KIEV – Thousands of Ukrainian protesters on Monday blocked entrances to the government building and called for the ouster of the prime minister and his Cabinet, as anger at President Viktor Yanukovych’s decision to ditch a deal for closer ties with the European Union gripped other parts of the country and threatened his rule.
The besieging of the building follows a huge rally in the capital by hundreds of thousands Ukrainians on Sunday. The rally was mostly peaceful, until a group of protesters tried to storm Yanukovych’s office. After several hours of scuffles, police chased protesters away with tear gas and truncheons.
It was violent police action against protesters early Saturday that galvanized the latest round of protests, whose aim is to bring down the president and his government.
At least three lawmakers of the governing Party of Regions have quit in protest, and the opposition wants to oust the Cabinet of Prime Minister Mykola Azarov during a confidence vote in parliament Tuesday. But the opposition, which now controls some 170 seats, will need 226 votes in the 450-seat parliament to oust the government.
Azarov’s spokesman, Vitaly Lukyanenko, on Monday said the government was not planning to impose a state of emergency. He would not say whether the prime minister and his ministers were able to enter the Cabinet building, according to the Interfax news agency. Lukyanenko did not pick up the phone when called.
In parts of western Ukraine, where most speak Ukrainian and lean toward the EU, some local officials seem to be in open revolt.
The mayor of Lviv called on the people there to protest and warned that police would take off their uniforms and defend the city if the central government sends reinforcements. Scores of protesters from Lviv and elsewhere in western Ukraine headed to Kiev by train and cars to take part in the rallies.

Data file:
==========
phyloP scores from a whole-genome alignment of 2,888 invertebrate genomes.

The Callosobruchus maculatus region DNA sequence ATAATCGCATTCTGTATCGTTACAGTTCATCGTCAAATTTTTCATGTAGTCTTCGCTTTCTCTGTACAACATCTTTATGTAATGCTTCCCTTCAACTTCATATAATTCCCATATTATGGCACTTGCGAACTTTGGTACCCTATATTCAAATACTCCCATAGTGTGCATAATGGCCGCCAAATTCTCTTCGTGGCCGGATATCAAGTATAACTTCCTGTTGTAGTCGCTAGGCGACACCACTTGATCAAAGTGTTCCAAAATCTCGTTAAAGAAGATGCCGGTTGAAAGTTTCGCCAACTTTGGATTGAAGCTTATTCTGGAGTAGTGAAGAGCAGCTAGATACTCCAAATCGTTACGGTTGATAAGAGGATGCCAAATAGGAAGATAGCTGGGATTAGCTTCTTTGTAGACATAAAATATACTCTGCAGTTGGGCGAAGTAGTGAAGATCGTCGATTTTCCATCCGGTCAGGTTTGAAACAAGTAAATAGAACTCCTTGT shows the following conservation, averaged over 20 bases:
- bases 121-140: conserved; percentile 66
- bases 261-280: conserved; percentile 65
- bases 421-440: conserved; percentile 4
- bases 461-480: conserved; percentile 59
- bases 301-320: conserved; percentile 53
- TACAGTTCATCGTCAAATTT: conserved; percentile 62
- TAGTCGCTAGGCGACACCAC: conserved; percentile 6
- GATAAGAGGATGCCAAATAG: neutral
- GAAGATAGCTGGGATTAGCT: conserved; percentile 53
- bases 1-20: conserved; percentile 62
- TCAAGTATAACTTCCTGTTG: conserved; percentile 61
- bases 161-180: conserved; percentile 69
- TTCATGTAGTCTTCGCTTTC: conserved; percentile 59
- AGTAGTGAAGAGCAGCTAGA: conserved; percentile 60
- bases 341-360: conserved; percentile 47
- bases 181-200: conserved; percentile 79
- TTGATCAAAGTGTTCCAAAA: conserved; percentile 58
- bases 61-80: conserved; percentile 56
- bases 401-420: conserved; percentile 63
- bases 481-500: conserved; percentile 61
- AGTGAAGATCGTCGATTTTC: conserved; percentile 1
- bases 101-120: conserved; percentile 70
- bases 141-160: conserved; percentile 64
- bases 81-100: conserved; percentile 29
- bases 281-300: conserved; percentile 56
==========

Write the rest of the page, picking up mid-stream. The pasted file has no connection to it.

“Yanukovych is — both as president and as a politician — done,” said Andreas Umland, assistant professor of European studies at the Kyiv Mohyla Academy.
In Kiev, thousands returned to Independence Square, where several hundred core protesters spent Sunday night in a tent camp. Hundreds of others were holding ground inside the Kiev City Hall and a labor union building, where they had barricaded themselves Sunday.
“Our goal is to oust the authorities through strikes,” said Serhiy Korchinsky, 35, an engineer from Lviv who spent the night in the protest camp. “The government will be paralyzed until Yanukovych and Azarov resign.”
Protests have been held daily in Kiev since Yanukovych backed away from an agreement that would have established free trade and deepened political cooperation between Ukraine and the EU. He justified the decision by saying that Ukraine could not afford to break trade ties with Russia.
On Sunday, the Ukrainian capital was gripped by a protest of about 300,000 demonstrators angered by their government’s decision to freeze integration with the West.
The mass rally in central Kiev defied a government ban on protests on Independence Square, in the biggest show of anger against Yanukovych yet.
Speaking before the vast crowds on Independence Square from the roof of a bus Sunday, opposition leaders demanded that Yanukovych and his government resign.
“Our plan is clear: It’s not a demonstration, it’s not a reaction. It’s a revolution,” said Yuriy Lutsenko, a former interior minister who is now an opposition leader.
Chants of “revolution” resounded across a sea of yellow and blue Ukrainian and EU flags on the square, where the government had prohibited rallies starting Sunday. The demonstration was by far the largest since the protests began more than a week ago and it carried echoes of the 2004 Orange Revolution, when tens of thousands came to the square nightly for weeks and set up a tent camp along the main street leading to it.
The EU agreement was to have been signed Friday and since then the protests have gained strength.
“We are furious,” said 62-year-old retired businessman Mykola Sapronov, who was among the protesters Sunday. “The leaders must resign. We want Europe and freedom.”
The EU agreement had been eagerly anticipated by Ukrainians who want their country of 45 million people to break out of Moscow’s orbit. Opinion surveys in recent months showed about 45 percent of Ukrainians supporting closer integration with the EU and a third or less favor closer ties with Russia.
Moscow tried to block the deal with the EU by banning some Ukrainian imports and threatening more trade sanctions.
For Yanukovych, memories of the Orange Revolution are still raw. Those protests forced the annulment of a fraud-tainted presidential election in which he was shown to have won the most votes. A rerun of the election was ordered, and he lost to Western-leaning reformist Viktor Yushchenko.
Yanukovych was elected president five years later, narrowly defeating then-Prime Minister Yulia Tymoshenko, the leading figure of the Orange Revolution.
Tymoshenko was sentenced to seven years imprisonment in 2011 for abuse of office, a case that the West has widely criticized as political revenge.